A cross between the Oscars and a School prize giving; shoehorned into the schedule, Channel 4s coverage of the Turner Prize from Baltic in Newcastle/Gateshead was its usual weird self. Presented this year by head girl – the luscious (all opinions are those of the author and do not necessarily represent those of David Stead Gallery) Lauren Laverne; who, coming from Sunderland, may well have been chosen as a safeguard against Sat-Nav malfunction on the road north from London.
Lauren introduced us to the Headmaster and deputy head – Nicholas Serota (Director of Tate) & Godfrey Worsdale (Director of Baltic) who, though clearly wishing to convey a sense of proprietorial benevolence over proceedings, shuffled around, as if in a hurry to get back to the head’s office to practice with the swishy cane. As is the way with these occasions the pair were allowed a quick word, then rushed off stage to be replaced by ‘favourite teachers’ Goldie, for some reason wearing his mum’s jummie and Mathew Collings – aesthete to the common man who, possibly to ingratiate himself with the younger children, came as Hagrid.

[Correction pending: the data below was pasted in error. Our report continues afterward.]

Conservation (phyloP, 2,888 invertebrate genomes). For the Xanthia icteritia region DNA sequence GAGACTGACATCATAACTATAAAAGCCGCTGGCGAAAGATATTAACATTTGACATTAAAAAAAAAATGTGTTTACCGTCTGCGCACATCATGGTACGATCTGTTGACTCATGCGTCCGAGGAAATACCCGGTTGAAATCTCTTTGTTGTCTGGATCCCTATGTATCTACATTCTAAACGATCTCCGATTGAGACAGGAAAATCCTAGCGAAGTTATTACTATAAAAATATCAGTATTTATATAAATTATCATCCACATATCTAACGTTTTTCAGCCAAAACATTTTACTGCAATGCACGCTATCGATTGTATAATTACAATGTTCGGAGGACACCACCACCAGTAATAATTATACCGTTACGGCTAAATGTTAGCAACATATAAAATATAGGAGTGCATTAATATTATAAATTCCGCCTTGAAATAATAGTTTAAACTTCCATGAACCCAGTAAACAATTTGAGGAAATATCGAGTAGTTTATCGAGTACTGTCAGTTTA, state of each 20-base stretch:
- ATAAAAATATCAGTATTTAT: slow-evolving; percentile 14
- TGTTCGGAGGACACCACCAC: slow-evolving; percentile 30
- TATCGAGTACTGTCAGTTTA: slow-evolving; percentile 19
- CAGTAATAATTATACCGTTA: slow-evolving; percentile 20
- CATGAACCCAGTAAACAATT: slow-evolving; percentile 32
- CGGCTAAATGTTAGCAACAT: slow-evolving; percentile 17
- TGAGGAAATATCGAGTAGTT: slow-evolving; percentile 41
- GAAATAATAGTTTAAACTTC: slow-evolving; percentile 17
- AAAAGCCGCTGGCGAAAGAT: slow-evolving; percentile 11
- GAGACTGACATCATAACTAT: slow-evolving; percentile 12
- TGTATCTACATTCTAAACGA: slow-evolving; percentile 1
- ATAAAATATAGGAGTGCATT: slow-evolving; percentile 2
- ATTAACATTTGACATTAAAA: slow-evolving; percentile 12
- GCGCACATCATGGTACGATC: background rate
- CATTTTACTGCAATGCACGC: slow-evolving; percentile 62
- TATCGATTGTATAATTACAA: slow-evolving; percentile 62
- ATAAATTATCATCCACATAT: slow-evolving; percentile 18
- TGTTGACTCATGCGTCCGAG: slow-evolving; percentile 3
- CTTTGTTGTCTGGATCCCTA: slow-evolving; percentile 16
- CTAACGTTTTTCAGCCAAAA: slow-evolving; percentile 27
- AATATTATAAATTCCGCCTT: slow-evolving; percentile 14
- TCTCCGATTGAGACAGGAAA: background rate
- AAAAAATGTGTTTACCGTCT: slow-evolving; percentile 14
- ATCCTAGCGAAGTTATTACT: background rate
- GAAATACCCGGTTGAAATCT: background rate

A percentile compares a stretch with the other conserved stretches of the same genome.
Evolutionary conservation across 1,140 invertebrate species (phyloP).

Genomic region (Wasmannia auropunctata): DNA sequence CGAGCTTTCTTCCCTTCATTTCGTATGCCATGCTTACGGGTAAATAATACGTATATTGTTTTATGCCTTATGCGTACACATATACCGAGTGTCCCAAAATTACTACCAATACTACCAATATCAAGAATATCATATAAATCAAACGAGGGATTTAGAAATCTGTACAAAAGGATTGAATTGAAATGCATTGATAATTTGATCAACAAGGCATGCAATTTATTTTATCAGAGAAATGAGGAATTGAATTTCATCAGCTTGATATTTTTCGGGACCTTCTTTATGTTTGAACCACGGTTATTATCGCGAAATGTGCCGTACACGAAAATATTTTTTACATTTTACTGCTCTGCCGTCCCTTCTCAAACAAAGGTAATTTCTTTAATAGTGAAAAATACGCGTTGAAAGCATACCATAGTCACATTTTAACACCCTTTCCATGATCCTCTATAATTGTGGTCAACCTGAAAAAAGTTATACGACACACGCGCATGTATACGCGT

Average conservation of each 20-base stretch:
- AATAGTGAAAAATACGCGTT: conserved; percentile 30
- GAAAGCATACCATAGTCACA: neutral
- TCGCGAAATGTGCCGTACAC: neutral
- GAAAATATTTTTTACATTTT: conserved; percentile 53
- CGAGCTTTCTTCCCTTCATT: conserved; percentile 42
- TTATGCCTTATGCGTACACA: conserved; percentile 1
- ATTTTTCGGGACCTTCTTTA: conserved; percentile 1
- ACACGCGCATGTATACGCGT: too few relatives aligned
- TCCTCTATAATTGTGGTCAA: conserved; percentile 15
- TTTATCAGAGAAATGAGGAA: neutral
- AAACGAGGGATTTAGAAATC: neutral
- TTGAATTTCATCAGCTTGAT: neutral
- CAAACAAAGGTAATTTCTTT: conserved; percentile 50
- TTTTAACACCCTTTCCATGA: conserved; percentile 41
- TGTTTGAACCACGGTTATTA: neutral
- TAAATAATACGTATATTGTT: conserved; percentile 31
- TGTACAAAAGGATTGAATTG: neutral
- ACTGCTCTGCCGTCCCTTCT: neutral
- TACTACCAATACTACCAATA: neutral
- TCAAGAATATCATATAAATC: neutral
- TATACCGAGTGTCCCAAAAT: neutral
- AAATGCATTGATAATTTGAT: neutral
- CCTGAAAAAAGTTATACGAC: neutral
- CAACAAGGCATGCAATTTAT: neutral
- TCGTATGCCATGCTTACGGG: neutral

The shortlisted artists themselves (Karla Black, Martin Boyce, Hilary Lloyd & George Shaw ) were hurried onto the stage, whizzed through their lines and shepherd’s crooked off in order that we might hear more of the pedagogical pundits.
The television screen is no way to view art and I will be off to the Baltic to see the work next week but my own favourite was George Shaw, a painter who grew up on a council estate in Coventry; this being the main focus of his work. The work, he says, is about nostalgia and time passing and this is evident in the urban decay present in many of the works. There is a sense of finality, even death and yet they carry echoes of a lively past. Perhaps they are a kind of wake. Whatever, George Shaw is a communicator and as he himself says, that surely is what art is about.
The eventual winner, a youthful, one might even say schoolboyish Martin Boyce, creates large scale, sight specific installations which in a way suffer more from being viewed on a screen than does a painting so I look forward to seeing his work.
In the end what was described as the country’s most important and controversial art prize turned out to be rather comfortingly ordinary; certainly far from shocking, unless the presence of a streaker could be regarded as shocking and in an age when middle aged housewives and overweight farmers regularly remove their clothes in order to appear in calendars I think probably not.